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Telematics Beyond Voice: Look Ma, No HandsTelematics Beyond Voice: Look Ma, No Hands

If anything is certain about what drivers want from telematics, it's that nothing is certain. But most players in telematics believe the "killer app" will be safe, hands-free cell-phone use.

InformationWeek Staff

March 28, 2002

5 Min Read

If anything is certain about what drivers want from telematics, it's that nothing is certain. But most players in telematics believe the "killer app" will be safe, hands-free cell-phone use. In surveys of frequently used services, voice mail and receiving phone calls without touching a button rank at the top of the list, says Sachal Gidwani, executive VP of business development at automotive equipment supplier Delphi Automotive Systems.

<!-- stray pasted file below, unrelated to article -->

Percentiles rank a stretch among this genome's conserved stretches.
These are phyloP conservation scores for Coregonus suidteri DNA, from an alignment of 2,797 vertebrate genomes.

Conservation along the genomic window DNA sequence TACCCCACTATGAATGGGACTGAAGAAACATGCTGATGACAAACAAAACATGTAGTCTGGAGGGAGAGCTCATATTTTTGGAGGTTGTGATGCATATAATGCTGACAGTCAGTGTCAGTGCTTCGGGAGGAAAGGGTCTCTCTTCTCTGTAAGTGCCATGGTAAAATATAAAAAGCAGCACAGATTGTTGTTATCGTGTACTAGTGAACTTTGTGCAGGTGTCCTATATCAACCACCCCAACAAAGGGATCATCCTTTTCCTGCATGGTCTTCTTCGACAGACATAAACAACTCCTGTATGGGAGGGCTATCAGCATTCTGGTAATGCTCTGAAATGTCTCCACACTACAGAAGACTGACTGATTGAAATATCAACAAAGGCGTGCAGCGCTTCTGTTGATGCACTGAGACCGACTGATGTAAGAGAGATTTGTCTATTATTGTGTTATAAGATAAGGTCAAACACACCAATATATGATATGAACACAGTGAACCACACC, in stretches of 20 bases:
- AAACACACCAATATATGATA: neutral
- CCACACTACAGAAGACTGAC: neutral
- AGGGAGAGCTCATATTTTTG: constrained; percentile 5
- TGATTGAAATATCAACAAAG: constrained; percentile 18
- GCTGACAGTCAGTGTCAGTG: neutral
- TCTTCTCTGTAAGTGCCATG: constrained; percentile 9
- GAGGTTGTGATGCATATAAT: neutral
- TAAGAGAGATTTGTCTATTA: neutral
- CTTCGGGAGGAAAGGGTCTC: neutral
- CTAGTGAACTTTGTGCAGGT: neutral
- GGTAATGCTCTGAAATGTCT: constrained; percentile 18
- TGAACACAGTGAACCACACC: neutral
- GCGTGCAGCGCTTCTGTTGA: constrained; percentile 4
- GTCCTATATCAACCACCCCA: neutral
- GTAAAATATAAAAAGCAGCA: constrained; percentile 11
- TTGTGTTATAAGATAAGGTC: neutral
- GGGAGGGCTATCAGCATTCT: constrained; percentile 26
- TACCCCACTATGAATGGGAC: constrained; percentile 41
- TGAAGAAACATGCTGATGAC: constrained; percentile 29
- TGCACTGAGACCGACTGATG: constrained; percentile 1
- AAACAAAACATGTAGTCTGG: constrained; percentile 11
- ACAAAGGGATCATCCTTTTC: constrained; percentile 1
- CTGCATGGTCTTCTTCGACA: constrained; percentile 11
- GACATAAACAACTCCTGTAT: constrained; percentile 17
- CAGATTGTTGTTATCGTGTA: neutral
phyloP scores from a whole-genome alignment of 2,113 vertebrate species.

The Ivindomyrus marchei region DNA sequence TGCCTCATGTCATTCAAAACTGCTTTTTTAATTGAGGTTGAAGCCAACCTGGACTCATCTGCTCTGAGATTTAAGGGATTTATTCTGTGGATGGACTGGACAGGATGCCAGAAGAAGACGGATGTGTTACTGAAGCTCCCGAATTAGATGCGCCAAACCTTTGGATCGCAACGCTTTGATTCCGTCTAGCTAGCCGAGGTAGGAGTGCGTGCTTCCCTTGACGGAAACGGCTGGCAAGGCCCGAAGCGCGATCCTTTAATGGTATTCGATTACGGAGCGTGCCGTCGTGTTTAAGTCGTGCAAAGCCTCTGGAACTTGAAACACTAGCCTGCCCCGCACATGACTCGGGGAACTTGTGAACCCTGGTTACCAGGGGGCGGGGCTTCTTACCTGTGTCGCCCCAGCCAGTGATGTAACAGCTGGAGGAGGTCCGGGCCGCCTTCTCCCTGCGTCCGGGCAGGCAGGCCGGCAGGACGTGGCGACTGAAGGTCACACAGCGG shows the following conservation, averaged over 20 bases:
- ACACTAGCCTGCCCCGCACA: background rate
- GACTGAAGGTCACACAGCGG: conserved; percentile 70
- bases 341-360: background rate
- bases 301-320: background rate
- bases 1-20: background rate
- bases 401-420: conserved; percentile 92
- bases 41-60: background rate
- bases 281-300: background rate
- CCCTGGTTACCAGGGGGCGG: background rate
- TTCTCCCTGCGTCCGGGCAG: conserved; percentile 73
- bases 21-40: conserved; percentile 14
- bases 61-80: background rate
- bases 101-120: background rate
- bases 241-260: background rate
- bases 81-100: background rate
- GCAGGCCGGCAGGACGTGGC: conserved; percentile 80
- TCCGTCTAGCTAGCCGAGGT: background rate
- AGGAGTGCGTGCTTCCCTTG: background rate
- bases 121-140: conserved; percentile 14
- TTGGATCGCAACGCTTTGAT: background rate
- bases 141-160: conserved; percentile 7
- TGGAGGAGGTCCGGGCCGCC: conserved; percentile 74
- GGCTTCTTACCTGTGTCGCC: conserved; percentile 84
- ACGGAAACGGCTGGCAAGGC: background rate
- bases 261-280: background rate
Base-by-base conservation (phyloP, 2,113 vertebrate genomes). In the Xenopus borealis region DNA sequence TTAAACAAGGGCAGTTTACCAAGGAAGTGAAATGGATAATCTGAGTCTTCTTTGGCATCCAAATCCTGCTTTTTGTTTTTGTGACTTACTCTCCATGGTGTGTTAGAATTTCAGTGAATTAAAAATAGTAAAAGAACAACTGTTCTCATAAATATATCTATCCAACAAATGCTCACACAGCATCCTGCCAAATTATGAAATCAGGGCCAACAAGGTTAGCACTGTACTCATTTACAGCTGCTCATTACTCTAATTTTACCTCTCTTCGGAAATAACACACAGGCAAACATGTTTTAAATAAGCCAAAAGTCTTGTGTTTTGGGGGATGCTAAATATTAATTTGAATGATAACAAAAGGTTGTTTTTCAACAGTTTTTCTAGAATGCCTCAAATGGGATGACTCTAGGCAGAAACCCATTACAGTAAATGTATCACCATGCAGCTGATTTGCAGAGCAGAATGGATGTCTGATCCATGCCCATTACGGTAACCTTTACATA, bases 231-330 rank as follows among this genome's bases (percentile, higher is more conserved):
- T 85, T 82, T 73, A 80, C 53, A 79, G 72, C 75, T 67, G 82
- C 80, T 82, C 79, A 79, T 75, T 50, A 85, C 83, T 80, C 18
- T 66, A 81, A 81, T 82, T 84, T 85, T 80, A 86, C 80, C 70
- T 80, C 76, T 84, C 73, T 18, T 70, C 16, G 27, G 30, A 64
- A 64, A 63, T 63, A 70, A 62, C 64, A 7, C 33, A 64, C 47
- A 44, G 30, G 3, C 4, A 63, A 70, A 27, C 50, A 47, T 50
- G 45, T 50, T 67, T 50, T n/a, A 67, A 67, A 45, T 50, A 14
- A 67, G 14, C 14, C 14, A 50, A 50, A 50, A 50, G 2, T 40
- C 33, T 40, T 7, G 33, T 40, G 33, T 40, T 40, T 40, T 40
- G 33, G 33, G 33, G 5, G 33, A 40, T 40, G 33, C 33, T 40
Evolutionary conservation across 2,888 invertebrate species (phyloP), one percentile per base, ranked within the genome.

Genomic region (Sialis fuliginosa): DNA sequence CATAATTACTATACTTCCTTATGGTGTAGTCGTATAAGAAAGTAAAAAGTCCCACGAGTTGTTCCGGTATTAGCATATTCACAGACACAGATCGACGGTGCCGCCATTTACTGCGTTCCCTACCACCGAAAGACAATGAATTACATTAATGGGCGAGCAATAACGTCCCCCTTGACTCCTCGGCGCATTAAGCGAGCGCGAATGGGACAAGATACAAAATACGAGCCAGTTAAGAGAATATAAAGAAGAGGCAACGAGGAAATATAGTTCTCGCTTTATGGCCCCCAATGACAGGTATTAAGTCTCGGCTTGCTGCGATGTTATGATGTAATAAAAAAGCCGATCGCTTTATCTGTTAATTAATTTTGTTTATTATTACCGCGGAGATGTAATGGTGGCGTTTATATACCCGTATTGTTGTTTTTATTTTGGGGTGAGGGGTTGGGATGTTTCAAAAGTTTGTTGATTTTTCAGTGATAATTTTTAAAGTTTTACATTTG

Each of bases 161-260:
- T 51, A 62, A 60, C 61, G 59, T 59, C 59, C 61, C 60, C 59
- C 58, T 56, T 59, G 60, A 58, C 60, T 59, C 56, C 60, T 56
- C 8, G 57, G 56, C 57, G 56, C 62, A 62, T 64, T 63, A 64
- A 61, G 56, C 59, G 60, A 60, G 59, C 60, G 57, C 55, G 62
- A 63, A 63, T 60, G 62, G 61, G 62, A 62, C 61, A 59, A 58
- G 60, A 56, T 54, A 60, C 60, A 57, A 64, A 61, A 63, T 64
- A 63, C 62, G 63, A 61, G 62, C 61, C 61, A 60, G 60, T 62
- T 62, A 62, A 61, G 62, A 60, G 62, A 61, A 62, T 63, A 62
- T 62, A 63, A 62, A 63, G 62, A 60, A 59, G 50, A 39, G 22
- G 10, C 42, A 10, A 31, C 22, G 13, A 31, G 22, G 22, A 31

Wingcast CEO Harel Kodesh sees hands-free driving as part of safety. "My wife buys a phone because she wants to make sure that if she breaks down in the dark, she can call me," Kodesh says. "But the fact is, she spends a disproportionate amount of time talking to friends."Hands-free driving systems might also pre-empt legislation, such as New York City's ban on talking on the phone while driving. More than 40 states are considering similar legislation. According to a Roland Berger report, "Government regulations banning in-vehicle usage of regular (or non-embedded) cell phones are the impetus for the growing demand of hands-free communication and the development of voice recognition."But voice-oriented telematics services won't do much for data-oriented content and service providers. In telematics, as in other wireless applications, the United States is still very much a voice market. "Wireless data as a service has not caught on," says OnStar's Bruce Radloff. He says OnStar would like to develop ubiquitous services for its mobile customer base, but because of cell coverage limitations in the United States, it can only offer wireless data services to customers in areas where cell coverage is consistently available. "My ability to develop a unique set of services that only exist in the Bay area, for example, is difficult, because I can't channel specific cars to go to just those dealerships where I can offer those services," he says.Once 2.5-generation and third-generation wireless becomes available in the United States, Radloff says, wireless services will tightly integrate voice and data, such as combining onboard navigation systems with updated information. Onboard navigation systems rely on data that's installed at the factory or by the dealer. "New areas to live in pop up all the time, roads get changed," Radloff says. "By doing it offboard the vehicle [via a wireless connection], we can ensure that the currency of data is the best that we can provide. We can centralize the data and download it to the vehicle in data packets and then enable the driver to get the turn-by-turn functions either through a voice interface or through some kind of display."For a glimpse of the future of data services and content, American carmakers are looking abroad. "The [Global System for Mobile Communications] environment that Europeans find themselves in is a good opportunity for us to do some learning, because we're hoping some of those capabilities end up over here as 2.5G and 3G come onboard, particularly with [Short Message Service]-related services and those kinds of things," Radloff says. "With GSM, every time you place a call you open up a voice and a data channel. To be able to enhance the interaction with our subscriber by providing supporting data is a good thing to do," he says.Some analysts believe that the data automakers get out of the car might far surpass the value of information they send to drivers. Telematics systems from OnStar, ATX Technologies, and Wingcast are built into the car's nerve center, the bus, and can relay information about the car to the service provider. "Remote vehicle diagnostics is probably the most promising telematics application because it has to do with the vehicle itself," Gartner senior analyst Thilo Koslowski says. Servicing cars is not a very efficient process, he notes, so "there's lots of opportunity to make this much more successful, much more enjoyable for the consumer."If carmakers can translate that data into information drivers find useful, such as sending a notification about a potential problem or telling a driver when it's time for maintenance, the driver might more likely to buy his or her next car from the same manufacturer. If the automaker uses telematics in a smart way, it can save a lot of money in internal processes, such as better management of warranty costs and of inventory for spare parts, says Michael Heidingsfelder, a partner at Roland Berger.It can also steer customers to dealers, who often make most of their profits from service rather than sales but who lose "as much as 60% of their customers after the first year," Heidingsfelder says. Such vehicle information can also make dealer service better and more efficient: "Service managers have told us that if they could just download fault codes overnight, before the vehicle comes in, that goes a long way toward diagnosing a problem," an ATX spokesman says. "If they need to get a part, they can preorder it and have it ready rather than keep the car the entire day."So far, however, manufacturers have failed to cash in on the information their systems can accumulate. "There's over 100 data points we collect now off of a Mercedes that we really don't do anything with," acknowledges the ATX spokesman. Similarly, OnStar has not yet understood what under-the-hood applications telematics can provide it with, Heidingsfelder adds.But that may change, given ATX's Jan. 21 launch of a vehicle-management system that lets its telematics systems send such information to automakers and dealers. The company expects its automaker customers--Mercedes-Benz, BMW, and Ford's Jaguar and Lincoln lines--to use the service this year, and it's also selling the technology to dealers, so they can link directly to their telematics-equipped customers.close this window